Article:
Proving your copyright for a song

Proving your copyright for a song

Feb 16

In a bold and interesting move, international singing sensation Taylor Swift has recently applied to trademark certain phrases from her songs in her 1989 album to avoid them from being used on merchandises without authorization. Among these lines were “This sick beat,” “Cause we never go out of style,” Nice to meet you, where you been?,” “Party like it’s 1989,” and “Could show you incredible things.” In this day and age where piracy is pretty much common and people can just use someone else’s lyrics without permission to make their apparels marketable, Swift’s action in protecting her intellectual property seems timely and clever.

According to the website of Gagnon, Peacock & Vereeke, P.C., there are a lot of ways on how you can secure copyright of your original composition. One old school way is to seal your composition in an envelope and send it to yourself via mail. A sealed, unopened envelope with a date in it could prove that you have written your song before the date indicated in the package. Due to its practicality (sending yourself a package doesn’t cost much money and effort), many people have been doing this to establish copyright. But although this method of protecting your intellectual property could be effective, there have been some cases wherein the evidence falls short in court.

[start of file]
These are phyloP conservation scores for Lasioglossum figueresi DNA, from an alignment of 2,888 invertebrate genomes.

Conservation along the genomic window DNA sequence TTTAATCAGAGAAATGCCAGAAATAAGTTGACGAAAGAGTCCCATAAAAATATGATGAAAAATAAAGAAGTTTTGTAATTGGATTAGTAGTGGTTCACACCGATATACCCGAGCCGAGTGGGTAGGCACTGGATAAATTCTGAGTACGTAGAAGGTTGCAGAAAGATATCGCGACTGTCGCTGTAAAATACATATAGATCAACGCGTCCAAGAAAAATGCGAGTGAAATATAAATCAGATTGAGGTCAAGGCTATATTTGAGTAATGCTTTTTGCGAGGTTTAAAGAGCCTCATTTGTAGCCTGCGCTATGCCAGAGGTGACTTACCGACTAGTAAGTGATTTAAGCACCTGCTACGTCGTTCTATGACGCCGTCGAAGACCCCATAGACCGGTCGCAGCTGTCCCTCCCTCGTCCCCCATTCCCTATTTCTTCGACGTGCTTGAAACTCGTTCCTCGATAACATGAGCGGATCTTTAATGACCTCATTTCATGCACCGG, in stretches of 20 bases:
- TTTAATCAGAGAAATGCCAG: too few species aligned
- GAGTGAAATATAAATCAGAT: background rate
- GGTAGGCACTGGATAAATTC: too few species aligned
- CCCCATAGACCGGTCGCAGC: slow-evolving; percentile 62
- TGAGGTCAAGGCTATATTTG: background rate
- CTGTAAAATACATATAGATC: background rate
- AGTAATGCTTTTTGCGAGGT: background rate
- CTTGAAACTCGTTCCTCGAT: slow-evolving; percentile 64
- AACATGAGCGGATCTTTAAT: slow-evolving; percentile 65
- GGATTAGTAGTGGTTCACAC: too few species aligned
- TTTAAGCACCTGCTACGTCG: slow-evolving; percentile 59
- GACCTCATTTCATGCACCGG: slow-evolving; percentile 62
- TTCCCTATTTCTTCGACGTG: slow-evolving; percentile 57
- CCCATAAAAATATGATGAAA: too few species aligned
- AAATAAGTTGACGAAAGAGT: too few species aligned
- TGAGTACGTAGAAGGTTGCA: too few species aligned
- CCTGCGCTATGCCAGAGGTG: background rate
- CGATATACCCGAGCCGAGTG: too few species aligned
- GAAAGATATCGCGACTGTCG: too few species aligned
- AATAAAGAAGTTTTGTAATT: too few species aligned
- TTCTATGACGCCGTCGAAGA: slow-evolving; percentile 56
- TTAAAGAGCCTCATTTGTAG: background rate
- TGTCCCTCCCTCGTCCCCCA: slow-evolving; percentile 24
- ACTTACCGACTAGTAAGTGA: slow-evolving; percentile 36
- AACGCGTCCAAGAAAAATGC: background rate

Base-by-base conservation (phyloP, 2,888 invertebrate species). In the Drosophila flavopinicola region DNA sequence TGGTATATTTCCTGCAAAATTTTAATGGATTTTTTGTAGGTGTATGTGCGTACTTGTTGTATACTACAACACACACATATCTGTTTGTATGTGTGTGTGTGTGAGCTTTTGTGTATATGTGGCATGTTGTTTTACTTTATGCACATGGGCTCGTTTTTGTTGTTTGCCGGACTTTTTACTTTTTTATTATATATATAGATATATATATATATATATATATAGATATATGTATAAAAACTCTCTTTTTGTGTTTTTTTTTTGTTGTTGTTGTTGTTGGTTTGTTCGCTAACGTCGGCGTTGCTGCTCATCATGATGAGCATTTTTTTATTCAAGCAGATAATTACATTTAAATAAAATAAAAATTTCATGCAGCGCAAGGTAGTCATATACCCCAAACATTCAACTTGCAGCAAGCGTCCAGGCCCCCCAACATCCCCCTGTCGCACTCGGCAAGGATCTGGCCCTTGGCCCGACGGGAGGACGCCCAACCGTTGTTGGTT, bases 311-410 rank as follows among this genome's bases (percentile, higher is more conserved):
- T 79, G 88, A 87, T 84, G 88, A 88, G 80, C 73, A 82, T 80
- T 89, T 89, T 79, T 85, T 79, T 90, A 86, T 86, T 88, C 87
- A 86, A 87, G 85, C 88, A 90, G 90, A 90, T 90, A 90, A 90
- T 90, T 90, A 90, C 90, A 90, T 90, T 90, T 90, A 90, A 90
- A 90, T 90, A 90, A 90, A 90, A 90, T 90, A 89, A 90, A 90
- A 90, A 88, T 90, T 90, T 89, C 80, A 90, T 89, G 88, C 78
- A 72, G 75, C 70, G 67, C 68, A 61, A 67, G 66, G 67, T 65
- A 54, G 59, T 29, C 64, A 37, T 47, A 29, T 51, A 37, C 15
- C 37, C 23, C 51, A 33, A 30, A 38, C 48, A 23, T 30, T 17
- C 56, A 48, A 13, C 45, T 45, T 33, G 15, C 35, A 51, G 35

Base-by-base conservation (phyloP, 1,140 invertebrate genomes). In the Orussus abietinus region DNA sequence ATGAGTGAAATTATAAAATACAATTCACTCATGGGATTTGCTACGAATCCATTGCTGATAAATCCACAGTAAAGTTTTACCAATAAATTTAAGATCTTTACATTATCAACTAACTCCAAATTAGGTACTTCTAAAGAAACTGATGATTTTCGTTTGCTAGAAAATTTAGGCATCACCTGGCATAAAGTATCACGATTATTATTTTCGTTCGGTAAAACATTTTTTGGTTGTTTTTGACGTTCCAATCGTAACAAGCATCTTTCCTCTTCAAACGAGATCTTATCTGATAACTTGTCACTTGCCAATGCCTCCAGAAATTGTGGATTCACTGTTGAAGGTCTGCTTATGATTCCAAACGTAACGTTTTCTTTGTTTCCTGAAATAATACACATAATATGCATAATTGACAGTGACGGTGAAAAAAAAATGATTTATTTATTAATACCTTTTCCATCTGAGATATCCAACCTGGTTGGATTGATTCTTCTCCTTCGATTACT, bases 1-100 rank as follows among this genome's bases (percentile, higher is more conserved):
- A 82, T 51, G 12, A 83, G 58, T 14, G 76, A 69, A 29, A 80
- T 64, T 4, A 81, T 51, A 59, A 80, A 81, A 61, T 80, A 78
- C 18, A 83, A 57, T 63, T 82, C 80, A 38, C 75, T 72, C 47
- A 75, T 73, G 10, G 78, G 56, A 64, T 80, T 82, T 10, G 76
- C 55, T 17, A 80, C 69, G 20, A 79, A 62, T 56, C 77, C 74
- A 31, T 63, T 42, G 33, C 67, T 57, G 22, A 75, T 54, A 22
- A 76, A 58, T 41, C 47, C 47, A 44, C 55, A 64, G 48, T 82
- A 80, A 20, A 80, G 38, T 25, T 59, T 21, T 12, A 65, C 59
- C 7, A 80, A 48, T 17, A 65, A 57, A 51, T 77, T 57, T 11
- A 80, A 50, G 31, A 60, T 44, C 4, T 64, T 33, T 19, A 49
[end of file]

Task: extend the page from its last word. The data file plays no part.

Another easy way to establish ownership of a lyric or a song is to have some good witnesses that are willing to testify that you own the composition. It can be your friend, your colleague, a family member, pretty much anyone that have actually heard you sing or play your lyrics and are willing to stand as a witness in an event of a copyright hearing.

Finally, you can protect your work by registering your song in any of the copyright offices in your respective country or jurisdiction. In the U.S., for instance, the United States Copyright Office accepts copyright applications, but for certain fees.